The other day I was rocking F so that he could take a “sleeping nap” and singing various Scripture choruses and hymns to him. As I did so I experienced that slight shift in which a mundane thing (singing your child to sleep) becomes an act of worship…and I started thinking about the importance of creating an atmosphere in ourselves and our homes that allows that shift to happen easily and frequently.
I have been interested in the notion of “sacred space” for a long time. I have visited sites like the Western Wall in Jerusalem and been struck by the way the stones themselves seem to be different, to reflect the use as a place of prayer for centuries and I have noticed the same thing in many places where people come together for collective, religious practice and experience.
I have also noticed that those families that have time and/or space set aside within the home for the observance of religious practice together tend to have lives that are shaped by their collective experience of the holy rather than simply tacking religious observance on to the rest of their weekly activities.
To some extent I believe that any space that we inhabit is a good space, and I certainly think that there should not be much (if any) divide between the sacred and the mundane if we are to be whole people but I also think that there is great value in setting aside times and seasons for particular observance (thus we follow the seasons of the Church Year) and in having particular spaces that we also set aside as sacred space.
Sacred space helps us in a couple of ways:
- It helps us to lay aside distractions. If we know that the space we are entering we are entering for a set purpose we are more easily able to focus on that purpose. How many of us menu plan while watching the doctor do a well-baby check-up? We may well plan a menu at other times but the doctor’s office and the appointment time are already dedicated to a specific purpose and we tend to focus on that to the exclusion of everything else.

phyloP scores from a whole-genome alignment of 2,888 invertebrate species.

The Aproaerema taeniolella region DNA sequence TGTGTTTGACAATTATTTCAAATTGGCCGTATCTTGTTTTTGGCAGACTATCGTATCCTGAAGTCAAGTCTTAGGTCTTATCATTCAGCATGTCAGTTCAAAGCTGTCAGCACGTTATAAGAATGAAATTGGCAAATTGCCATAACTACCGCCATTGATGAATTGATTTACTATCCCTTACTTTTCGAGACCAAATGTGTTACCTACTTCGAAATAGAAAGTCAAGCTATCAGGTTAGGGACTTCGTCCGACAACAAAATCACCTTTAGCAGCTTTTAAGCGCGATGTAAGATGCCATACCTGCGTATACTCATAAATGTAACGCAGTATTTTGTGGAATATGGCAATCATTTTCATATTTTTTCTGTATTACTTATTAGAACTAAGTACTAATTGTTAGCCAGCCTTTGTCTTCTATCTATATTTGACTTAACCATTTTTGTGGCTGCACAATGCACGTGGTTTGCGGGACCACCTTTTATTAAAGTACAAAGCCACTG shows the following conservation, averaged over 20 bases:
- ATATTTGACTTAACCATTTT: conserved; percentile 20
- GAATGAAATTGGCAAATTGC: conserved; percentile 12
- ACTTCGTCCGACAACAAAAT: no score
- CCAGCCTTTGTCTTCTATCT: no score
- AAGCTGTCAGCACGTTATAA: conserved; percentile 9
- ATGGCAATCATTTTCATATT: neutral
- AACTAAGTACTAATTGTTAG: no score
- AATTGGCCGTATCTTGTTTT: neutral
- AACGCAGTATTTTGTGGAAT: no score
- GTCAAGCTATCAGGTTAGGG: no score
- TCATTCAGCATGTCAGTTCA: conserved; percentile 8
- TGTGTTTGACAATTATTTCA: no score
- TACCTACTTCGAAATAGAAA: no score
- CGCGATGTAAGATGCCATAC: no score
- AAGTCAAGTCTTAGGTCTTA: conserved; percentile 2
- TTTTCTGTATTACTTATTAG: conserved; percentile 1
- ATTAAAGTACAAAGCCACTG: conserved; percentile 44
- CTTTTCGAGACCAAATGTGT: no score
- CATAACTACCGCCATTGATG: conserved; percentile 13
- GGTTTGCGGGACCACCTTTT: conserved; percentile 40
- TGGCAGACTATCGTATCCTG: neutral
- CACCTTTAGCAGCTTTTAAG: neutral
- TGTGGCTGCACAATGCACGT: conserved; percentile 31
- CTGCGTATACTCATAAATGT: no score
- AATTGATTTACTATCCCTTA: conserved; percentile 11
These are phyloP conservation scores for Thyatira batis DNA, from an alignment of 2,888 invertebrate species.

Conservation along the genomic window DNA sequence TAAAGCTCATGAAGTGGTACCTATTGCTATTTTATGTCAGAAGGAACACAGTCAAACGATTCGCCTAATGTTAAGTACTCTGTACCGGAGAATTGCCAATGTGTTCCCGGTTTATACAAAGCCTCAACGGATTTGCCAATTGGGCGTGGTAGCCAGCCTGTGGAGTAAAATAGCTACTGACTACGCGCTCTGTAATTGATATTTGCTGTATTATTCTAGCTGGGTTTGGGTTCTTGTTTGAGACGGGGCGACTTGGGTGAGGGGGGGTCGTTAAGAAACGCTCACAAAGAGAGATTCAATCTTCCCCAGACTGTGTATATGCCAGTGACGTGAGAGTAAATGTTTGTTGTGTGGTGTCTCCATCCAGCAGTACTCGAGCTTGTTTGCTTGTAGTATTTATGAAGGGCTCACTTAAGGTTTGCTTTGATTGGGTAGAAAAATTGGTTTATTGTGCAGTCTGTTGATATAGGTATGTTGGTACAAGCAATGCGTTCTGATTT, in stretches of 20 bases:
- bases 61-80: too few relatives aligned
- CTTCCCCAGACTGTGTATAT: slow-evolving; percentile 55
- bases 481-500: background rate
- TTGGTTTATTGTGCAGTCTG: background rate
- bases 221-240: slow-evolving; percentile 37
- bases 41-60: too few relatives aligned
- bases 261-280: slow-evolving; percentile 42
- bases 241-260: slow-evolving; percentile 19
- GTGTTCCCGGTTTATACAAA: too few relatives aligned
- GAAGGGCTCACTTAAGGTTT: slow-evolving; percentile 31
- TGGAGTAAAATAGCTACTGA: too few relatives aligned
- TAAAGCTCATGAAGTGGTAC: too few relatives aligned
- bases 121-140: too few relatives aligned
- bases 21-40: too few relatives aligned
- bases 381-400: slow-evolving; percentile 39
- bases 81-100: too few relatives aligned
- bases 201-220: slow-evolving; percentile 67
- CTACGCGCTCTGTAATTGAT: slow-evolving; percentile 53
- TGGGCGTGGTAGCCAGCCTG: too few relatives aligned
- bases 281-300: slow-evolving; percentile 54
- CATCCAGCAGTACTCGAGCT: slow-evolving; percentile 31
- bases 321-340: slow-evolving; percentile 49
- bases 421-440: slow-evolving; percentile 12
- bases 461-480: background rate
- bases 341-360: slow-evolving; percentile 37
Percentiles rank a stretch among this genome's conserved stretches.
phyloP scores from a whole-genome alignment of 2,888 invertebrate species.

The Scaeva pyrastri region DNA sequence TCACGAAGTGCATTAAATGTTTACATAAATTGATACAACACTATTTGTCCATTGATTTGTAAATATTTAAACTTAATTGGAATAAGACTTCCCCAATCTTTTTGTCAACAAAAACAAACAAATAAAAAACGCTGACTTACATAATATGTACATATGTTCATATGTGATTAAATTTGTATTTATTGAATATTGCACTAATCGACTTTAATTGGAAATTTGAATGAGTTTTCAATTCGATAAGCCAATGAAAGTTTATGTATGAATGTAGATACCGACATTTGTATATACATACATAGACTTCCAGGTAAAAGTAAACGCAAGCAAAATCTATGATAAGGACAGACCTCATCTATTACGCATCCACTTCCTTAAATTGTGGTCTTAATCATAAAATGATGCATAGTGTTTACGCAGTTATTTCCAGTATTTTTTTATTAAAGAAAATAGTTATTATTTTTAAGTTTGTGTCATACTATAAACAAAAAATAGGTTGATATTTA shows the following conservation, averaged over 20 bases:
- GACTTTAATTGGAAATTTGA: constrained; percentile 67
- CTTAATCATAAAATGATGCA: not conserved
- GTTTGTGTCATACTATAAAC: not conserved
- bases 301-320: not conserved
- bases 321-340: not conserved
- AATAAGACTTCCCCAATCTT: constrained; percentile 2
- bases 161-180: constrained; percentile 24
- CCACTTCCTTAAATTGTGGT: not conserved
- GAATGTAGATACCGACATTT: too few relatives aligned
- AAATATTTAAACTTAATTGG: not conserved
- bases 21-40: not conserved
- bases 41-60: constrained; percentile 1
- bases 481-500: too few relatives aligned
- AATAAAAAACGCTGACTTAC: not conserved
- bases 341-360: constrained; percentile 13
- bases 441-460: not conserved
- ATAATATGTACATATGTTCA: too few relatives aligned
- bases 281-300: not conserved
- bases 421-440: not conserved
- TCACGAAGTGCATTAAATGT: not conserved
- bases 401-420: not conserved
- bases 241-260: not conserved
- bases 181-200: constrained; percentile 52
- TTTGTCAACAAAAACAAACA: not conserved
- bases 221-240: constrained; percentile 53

- Sacred space helps us to stay honest. When we have a space set aside as a space to approach God we are reminded that we need to approach God. There was a reason that the Israelites were told to write the law on the doorposts of their homes- they (and we) need something that bridges the gap we perceive between physical and spiritual and reminds us that there is a reality beyond what we perceive in our physical bodies. Just as kneeling to pray reminds us that God is our king so having a visible reminder of the importance of the sacred reminds us that we need to interact with the sacred on a regular basis. We are too easily distracted by our own busyness and we need reminders that get our attention.
Additionally I think that the act of first purposing to create sacred space in our homes helps us to create a sacred space within ourselves. After all the most well designed space is not going to do much for us if we don’t have a corresponding attitude of wanting the sacred- it will just be a quaintly decorated space. We must have a space within our hearts that desires to touch and revel in the sacred and just as we sift through physical items to create that space in our homes so we must sift through our hearts to create prayerfully create that space within.
How do we do this? That’s a topic for another day and for discussion here in the Thursdays Are For Creating comment space.